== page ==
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What Is the Meaning of Sex? by Denny Burk

What Is the Meaning of Sex? by Denny Burk

Author:Denny Burk [Denny Burk]
Language: eng
Format: epub
ISBN: 978-1-4335-3612-0
Publisher: Crossway
Published: 2013-07-14T16:00:00+00:00


1 Dennis P. Hollinger, The Meaning of Sex: Christian Ethics and the Moral Life (Grand Rapids, MI: Baker, 2009), 100.

2 BDAG, s.v. “ἅπτω,” 2.a: “touch, take hold of, hold.”

3 E.g., see the LXX version of Gen. 20:6; Ruth 2:9; and Prov. 6:29. Also see BDAG s.v. “ἅπτω,” 4: “to touch intimately, have sexual contact.” Richard B. Hays, First Corinthians, Interpretation (Louisville, KY: Westminster, 1997), 113. Contra the stimulating argument from Ciampa and Rosner that the euphemism was not used for sexual relations in general but for a range of sexual activities that would have been frowned upon by most Greco-Roman moralists of Paul’s day. See Roy E. Ciampa and Brian S. Rosner, The First Letter to the Corinthians, Pillar New Testament Commentary (Grand Rapids, MI: 2010), 268. See also Hays, First Corinthians, 270–75.

4 Hays, First Corinthians, 114.

5 I take the definite article with πορνείας to be anaphoric. Moreover, the plural form of πορνείας would also seem to imply “individual acts of fornication” (Joseph A. Fitzmyer, First Corinthians, Anchor Yale Bible 32 [New Haven, CT: Yale University Press, 2008], 279), which would probably imply a reference to the illicit acts mentioned at the end of chapter 6. Cf. Matt. 15:19; Mark 7:21.

6 Cf. Matt. 18:32; Rom. 13:7. Gordon Fee notes that the Greek phrase τὴν ὀφειλὴν ἀποδιδότω is used frequently in the papyri for the payment of debts. See Gordon D. Fee, The First Epistle to the Corinthians, New International Commentary on the New Testament (Grand Rapids, MI: Eerdmans, 1987), 279.

7 Hays, First Corinthians, 116: “The marriage partners are neither placed in a hierarchical relation with one over the other or set apart as autonomous units each doing what he or she pleases. Instead, the relationship of marriage is one of mutual submission, each partner having authority over the other.” See also Mimi Haddad and Alvera Mickelsen, “Helping the Church Understand Biblical Equality,” in Discovering Biblical Equality: Complementarity without Hierarchy, ed. Ronald W. Pierce and Rebecca Merrill Groothuis (Downers Grove, IL: InterVarsity, 2004), 490; Alan G. Padgett, As Christ Submits to the Church: A Biblical Understanding of Leadership and Mutual Submission (Grand Rapids, MI: Baker, 2011), 69–70; Philip B. Payne, Man and Woman, One in Christ: An Exegetical and Theological Study of Paul’s Letters, 1st ed. (Grand Rapids, MI: Zondervan, 2009), 105–8.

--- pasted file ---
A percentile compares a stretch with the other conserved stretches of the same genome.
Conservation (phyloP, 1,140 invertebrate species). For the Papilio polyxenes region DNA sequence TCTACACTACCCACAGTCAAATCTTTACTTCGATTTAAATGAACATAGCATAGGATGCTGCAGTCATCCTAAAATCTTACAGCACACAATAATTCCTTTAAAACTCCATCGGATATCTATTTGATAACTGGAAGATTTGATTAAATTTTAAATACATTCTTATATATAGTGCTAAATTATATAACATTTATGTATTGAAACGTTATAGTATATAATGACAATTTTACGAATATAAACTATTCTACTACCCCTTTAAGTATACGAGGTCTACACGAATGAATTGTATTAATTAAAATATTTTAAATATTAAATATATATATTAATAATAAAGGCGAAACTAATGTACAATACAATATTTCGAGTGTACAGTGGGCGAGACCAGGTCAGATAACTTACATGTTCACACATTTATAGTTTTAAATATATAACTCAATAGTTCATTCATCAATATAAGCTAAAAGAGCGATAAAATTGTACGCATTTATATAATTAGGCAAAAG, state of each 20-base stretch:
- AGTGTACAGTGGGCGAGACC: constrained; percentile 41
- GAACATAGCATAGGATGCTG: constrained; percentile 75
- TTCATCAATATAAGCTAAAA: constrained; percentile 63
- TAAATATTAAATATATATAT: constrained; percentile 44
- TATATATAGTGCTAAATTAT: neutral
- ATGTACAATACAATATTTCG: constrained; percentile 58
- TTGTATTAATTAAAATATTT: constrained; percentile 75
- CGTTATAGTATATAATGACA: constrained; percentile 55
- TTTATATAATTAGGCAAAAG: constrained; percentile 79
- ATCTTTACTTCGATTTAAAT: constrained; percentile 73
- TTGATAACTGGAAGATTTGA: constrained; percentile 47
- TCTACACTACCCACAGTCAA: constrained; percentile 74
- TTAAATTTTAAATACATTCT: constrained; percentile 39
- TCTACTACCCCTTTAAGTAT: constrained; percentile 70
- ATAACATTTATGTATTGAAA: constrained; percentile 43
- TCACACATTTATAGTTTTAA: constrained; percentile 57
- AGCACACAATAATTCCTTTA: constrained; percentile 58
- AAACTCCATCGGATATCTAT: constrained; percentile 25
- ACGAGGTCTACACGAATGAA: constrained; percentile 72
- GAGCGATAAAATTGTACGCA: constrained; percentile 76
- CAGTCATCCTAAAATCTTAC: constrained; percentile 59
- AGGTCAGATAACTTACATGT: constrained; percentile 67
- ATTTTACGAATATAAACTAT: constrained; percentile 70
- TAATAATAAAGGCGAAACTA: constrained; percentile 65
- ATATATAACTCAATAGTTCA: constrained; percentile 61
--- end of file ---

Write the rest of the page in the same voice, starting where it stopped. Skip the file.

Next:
8 E.g., Eph. 5:22–31; 1 Cor. 11:3; 14:34–35.

9 Fee, First Epistle to the Corinthians, 280. Fee also says that “the emphasis is not on ‘possessing’ the body of the other” but on the fact that “I do not have authority over my own body, to do with it as I please” (ibid.).

10 The present imperative often indicates action already in progress. Thus, to negate it with μή indicates that the action in progress should stop. See BDF §336 (3): “Something already existing is to continue (in prohibitions: is to stop).” This is not a hard and fast rule for present imperatives. See Stanley E. Porter, Idioms of the Greek New Testament, 2nd ed.



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